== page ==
It's one of the more... delicate issues of science and anatomy, and amidst lots of contradicting personal testimonies and surprisingly little scientific evidence, the G-Spot remains a topic of hot debate. In other words, some claimed it exists, some claimed it's all a fairytale, but there was no "hard evidence" - one way or another.
Now, researchers have finally found histological evidence that the Gräfenberg spot actually exists - in other words, they found the tissue. The study itself isn't very appealing - they focused the research on eight female cadavers and conducted vaginal wall dissections and ultimately G-spot microdissections.
The anatomical existence of the G-spot was identified in all women and was in a diagonal plane; 7 out of the 8 women had it in the left side, while 1 had it on the right side, so the exact location is still a matter of debate.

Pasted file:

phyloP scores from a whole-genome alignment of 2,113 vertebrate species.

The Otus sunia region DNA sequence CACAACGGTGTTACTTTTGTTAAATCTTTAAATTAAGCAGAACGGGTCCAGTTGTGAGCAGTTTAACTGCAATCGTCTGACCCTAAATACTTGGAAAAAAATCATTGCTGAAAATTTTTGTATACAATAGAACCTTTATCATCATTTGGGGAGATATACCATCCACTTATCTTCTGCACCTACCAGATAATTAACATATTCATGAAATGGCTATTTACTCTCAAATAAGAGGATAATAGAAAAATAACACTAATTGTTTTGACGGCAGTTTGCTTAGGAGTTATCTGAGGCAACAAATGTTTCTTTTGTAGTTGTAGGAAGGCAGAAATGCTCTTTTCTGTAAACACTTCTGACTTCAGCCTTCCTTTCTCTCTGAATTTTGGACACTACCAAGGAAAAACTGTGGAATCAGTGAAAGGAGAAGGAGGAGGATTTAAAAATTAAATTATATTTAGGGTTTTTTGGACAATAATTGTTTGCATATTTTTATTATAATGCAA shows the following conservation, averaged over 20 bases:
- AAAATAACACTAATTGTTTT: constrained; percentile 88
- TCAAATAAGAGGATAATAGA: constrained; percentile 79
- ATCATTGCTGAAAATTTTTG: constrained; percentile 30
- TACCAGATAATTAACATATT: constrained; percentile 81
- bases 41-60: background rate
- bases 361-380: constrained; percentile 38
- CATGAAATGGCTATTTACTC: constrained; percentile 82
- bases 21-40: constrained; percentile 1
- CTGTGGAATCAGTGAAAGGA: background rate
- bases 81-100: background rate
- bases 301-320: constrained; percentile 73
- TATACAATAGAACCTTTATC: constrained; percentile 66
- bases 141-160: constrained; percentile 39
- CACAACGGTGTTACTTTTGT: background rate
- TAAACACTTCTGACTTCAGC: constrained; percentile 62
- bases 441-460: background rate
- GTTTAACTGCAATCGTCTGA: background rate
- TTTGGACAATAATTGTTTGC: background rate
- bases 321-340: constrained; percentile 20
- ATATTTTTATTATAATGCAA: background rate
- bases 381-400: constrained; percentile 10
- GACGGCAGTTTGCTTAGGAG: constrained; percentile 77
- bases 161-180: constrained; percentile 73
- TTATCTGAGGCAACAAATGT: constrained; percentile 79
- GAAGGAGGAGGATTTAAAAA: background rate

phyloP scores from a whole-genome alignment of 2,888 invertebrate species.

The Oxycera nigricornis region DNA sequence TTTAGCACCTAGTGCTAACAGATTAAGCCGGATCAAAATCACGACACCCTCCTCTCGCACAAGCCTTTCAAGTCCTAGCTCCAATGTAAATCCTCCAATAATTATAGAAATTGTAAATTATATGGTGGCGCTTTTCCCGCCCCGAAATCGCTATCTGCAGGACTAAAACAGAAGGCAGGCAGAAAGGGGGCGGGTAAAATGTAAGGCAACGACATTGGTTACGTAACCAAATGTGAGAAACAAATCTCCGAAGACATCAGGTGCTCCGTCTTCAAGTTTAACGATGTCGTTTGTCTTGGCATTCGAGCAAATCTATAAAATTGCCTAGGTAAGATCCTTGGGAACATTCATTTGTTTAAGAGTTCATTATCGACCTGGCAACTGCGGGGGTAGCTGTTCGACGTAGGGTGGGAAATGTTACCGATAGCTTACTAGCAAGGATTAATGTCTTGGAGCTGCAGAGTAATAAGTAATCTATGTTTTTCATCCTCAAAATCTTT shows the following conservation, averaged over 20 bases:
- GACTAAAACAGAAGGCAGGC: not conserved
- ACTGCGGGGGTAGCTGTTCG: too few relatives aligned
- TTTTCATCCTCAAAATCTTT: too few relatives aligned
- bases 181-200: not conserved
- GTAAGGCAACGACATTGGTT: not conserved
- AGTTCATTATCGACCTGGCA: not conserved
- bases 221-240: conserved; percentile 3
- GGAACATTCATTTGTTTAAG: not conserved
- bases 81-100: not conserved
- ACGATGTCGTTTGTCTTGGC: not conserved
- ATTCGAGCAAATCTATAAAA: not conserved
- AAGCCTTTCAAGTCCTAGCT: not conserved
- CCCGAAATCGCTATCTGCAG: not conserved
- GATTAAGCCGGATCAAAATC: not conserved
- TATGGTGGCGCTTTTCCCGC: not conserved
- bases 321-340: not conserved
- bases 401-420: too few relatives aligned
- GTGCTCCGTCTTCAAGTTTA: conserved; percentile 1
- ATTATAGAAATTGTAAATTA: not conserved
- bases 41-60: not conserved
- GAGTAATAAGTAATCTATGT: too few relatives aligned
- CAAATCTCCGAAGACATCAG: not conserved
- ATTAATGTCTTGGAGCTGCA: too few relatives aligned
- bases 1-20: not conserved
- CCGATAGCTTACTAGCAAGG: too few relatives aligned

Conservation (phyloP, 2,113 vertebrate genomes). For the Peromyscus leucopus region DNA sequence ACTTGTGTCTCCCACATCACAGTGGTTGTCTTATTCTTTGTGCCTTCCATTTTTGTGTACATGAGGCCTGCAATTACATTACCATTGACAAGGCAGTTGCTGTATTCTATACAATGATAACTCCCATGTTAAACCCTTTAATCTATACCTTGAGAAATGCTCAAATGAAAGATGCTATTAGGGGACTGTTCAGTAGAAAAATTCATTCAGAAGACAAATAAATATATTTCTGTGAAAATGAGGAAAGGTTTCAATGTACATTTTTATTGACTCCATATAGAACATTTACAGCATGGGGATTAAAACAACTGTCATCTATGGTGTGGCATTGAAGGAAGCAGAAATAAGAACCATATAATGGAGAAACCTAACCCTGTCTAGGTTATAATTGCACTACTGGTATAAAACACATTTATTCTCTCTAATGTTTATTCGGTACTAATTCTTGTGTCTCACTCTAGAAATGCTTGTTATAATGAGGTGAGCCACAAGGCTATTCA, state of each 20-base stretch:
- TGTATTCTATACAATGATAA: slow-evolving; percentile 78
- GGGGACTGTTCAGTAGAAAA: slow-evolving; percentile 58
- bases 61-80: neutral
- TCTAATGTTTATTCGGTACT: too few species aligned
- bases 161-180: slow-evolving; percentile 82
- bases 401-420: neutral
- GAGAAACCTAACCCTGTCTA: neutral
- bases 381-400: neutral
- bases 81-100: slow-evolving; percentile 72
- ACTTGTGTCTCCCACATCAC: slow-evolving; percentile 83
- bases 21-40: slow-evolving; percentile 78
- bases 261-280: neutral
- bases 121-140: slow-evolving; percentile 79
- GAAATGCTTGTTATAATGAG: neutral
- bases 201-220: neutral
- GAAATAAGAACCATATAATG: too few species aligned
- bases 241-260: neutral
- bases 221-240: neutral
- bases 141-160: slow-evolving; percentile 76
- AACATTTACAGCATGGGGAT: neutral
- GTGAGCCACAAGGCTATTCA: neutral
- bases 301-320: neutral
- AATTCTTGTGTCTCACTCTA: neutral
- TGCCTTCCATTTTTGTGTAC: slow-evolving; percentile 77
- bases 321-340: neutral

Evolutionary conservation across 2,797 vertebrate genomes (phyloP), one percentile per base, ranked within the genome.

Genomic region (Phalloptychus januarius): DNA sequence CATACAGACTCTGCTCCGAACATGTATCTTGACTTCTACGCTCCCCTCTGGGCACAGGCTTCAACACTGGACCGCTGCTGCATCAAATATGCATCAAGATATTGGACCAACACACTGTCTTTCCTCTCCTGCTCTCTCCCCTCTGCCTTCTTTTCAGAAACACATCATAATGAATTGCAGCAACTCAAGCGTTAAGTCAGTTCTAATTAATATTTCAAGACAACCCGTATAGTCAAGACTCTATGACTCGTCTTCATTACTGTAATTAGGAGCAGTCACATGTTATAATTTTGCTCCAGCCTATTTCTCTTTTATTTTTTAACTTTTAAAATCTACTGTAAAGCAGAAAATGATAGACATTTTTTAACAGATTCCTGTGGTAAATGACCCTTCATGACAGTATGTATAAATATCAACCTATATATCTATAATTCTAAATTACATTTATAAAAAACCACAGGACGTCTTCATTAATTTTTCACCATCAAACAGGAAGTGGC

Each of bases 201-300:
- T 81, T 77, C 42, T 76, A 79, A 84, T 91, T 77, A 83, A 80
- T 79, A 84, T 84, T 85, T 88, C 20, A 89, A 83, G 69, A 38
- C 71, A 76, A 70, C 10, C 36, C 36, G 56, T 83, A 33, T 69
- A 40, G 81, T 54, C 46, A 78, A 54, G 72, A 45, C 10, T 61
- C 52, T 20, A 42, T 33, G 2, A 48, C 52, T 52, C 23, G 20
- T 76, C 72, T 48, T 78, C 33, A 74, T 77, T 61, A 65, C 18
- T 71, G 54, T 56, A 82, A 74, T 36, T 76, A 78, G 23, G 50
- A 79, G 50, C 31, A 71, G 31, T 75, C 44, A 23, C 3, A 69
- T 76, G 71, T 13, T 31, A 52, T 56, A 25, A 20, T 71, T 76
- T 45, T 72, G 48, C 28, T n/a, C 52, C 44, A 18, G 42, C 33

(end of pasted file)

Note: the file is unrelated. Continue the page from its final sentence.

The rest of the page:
"The G-spot was intimately fused with vessels, creating a complex. A large tangled vein-like vascular structure resembled an arteriovenous malformation and there were a few smaller feeding arteries. A band-like structure protruded from the tail of the G-spot. The size of the G-spot varied.", researchers write in their paper.
So what does this mean? Well, so far, there's been plenty of anecdotal evidence to support the existence of the G-spot, but scientifically speaking, there was nothing really. As a matter of fact, a 2009 British study concluded that its existence is unproven and subjective, based on questionnaires and personal experience. Now, there is actual scientific, medical evidence to prove its existence. It's not clear why it exists or how it developed or even what role it plays, but one thing's for sure: the G-spot is real.